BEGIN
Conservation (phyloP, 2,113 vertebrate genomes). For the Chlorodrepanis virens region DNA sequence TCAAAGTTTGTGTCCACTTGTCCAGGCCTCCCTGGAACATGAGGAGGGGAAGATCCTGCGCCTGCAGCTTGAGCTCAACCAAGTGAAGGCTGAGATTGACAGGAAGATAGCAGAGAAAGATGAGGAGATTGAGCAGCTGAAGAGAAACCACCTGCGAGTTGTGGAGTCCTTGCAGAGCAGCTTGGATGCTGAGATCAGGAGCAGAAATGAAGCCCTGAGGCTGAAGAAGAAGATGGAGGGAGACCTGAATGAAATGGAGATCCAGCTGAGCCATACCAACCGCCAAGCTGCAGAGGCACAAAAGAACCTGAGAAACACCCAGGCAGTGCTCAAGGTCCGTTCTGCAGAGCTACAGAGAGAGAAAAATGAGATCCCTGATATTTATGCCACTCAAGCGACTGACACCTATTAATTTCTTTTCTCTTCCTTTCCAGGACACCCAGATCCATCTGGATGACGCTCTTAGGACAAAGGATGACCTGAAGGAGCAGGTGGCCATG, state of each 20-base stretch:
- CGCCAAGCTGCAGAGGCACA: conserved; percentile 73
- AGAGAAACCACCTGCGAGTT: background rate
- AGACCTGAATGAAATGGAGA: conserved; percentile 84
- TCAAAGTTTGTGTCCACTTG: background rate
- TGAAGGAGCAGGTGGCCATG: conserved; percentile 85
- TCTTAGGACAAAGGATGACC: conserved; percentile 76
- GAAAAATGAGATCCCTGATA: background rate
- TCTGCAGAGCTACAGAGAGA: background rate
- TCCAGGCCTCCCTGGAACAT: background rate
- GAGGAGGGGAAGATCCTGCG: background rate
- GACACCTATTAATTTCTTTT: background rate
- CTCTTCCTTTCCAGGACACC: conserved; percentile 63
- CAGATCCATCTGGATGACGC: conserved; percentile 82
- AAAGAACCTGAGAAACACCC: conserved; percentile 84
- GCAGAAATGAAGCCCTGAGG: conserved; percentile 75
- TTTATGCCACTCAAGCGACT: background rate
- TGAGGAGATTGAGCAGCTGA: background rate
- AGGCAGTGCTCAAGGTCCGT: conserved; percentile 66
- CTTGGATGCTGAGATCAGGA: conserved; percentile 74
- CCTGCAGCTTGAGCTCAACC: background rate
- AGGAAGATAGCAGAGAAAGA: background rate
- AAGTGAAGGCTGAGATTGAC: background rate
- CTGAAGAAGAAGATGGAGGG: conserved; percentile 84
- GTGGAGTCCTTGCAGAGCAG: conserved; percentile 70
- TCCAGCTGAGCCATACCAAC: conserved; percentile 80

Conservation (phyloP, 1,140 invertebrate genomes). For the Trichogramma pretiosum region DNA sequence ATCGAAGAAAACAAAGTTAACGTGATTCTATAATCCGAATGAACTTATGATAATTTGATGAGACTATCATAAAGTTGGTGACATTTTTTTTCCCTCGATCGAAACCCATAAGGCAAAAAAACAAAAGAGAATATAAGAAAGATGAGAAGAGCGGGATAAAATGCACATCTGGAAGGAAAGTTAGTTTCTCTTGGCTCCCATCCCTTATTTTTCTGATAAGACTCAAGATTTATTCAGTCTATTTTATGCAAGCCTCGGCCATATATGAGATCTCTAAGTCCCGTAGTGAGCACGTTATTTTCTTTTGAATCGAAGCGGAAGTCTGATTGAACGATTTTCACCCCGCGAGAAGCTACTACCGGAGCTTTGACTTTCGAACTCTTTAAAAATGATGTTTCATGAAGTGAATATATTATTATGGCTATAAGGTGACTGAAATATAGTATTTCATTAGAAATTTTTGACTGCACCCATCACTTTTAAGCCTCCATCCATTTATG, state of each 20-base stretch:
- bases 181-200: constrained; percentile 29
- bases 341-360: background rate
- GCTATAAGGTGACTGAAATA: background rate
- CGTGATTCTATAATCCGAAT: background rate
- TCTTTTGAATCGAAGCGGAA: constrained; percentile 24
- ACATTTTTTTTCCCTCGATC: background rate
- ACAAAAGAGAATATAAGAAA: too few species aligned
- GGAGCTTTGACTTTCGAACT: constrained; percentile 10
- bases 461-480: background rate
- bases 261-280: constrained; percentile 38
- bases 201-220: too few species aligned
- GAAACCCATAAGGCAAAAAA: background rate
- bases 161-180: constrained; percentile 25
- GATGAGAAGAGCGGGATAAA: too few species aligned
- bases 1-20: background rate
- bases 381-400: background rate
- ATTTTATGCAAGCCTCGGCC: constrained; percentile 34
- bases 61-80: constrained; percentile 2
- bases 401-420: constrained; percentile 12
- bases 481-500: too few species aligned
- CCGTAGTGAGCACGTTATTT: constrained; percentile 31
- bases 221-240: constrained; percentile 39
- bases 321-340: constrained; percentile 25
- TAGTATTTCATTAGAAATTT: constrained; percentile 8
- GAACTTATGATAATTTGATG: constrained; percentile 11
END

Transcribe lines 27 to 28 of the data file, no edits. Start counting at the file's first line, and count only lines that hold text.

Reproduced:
Conservation (phyloP, 1,140 invertebrate genomes). For the Trichogramma pretiosum region DNA sequence ATCGAAGAAAACAAAGTTAACGTGATTCTATAATCCGAATGAACTTATGATAATTTGATGAGACTATCATAAAGTTGGTGACATTTTTTTTCCCTCGATCGAAACCCATAAGGCAAAAAAACAAAAGAGAATATAAGAAAGATGAGAAGAGCGGGATAAAATGCACATCTGGAAGGAAAGTTAGTTTCTCTTGGCTCCCATCCCTTATTTTTCTGATAAGACTCAAGATTTATTCAGTCTATTTTATGCAAGCCTCGGCCATATATGAGATCTCTAAGTCCCGTAGTGAGCACGTTATTTTCTTTTGAATCGAAGCGGAAGTCTGATTGAACGATTTTCACCCCGCGAGAAGCTACTACCGGAGCTTTGACTTTCGAACTCTTTAAAAATGATGTTTCATGAAGTGAATATATTATTATGGCTATAAGGTGACTGAAATATAGTATTTCATTAGAAATTTTTGACTGCACCCATCACTTTTAAGCCTCCATCCATTTATG, state of each 20-base stretch:
- bases 181-200: constrained; percentile 29